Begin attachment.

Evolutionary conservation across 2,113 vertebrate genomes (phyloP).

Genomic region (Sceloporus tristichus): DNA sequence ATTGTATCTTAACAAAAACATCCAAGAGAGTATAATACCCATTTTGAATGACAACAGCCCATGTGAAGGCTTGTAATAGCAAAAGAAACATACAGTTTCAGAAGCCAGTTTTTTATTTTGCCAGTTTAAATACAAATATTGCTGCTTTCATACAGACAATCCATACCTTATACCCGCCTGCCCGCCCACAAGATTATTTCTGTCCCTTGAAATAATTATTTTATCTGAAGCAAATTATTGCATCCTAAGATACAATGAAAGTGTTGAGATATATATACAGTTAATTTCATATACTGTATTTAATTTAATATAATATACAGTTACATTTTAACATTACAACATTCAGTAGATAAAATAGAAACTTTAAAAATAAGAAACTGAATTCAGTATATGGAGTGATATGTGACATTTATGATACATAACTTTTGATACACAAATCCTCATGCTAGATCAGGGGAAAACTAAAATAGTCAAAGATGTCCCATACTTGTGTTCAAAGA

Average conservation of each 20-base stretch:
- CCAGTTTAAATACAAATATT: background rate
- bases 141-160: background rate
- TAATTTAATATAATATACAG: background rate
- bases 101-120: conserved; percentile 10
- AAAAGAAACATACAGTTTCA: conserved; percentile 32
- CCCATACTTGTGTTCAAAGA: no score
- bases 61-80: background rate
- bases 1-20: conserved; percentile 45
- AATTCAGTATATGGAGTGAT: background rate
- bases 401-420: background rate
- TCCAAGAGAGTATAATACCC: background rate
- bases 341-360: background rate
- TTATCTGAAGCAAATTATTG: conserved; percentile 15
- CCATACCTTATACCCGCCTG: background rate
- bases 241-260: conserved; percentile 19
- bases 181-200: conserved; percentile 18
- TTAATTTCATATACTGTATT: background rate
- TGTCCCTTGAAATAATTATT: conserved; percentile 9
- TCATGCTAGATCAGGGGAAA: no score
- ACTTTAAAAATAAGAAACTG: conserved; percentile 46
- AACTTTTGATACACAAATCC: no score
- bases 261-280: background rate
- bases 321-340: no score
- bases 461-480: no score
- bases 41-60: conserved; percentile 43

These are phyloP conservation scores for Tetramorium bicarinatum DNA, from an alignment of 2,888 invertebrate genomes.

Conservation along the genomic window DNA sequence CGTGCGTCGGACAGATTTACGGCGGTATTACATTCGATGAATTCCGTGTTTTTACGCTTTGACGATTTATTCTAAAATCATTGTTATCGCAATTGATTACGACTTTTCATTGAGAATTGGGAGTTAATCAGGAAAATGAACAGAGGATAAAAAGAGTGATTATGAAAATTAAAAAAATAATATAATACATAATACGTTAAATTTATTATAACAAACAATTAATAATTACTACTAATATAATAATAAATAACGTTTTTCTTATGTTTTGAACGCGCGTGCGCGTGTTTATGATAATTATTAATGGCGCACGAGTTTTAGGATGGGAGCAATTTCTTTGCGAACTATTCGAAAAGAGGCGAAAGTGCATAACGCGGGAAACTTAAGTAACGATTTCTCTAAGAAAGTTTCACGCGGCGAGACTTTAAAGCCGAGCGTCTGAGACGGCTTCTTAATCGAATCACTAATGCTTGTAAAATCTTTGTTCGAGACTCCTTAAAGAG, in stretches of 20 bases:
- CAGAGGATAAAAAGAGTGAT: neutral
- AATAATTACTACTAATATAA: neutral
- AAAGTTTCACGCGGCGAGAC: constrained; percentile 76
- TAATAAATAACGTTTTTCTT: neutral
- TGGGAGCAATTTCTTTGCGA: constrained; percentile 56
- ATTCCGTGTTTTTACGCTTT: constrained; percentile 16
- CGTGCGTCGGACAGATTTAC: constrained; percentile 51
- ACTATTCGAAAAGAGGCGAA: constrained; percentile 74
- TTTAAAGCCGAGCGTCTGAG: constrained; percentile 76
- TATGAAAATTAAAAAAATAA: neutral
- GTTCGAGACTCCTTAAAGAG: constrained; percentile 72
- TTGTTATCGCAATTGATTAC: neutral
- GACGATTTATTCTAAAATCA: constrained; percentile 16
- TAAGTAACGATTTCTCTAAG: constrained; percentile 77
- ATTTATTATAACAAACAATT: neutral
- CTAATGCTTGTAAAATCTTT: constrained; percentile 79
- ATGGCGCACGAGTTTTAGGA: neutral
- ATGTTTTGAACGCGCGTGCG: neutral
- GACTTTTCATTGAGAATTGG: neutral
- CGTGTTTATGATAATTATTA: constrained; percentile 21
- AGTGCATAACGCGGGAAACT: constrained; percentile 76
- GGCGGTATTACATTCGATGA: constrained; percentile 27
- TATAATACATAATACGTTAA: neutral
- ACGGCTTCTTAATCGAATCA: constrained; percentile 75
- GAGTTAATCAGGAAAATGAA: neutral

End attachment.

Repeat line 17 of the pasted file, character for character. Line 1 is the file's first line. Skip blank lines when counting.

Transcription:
- CCATACCTTATACCCGCCTG: background rate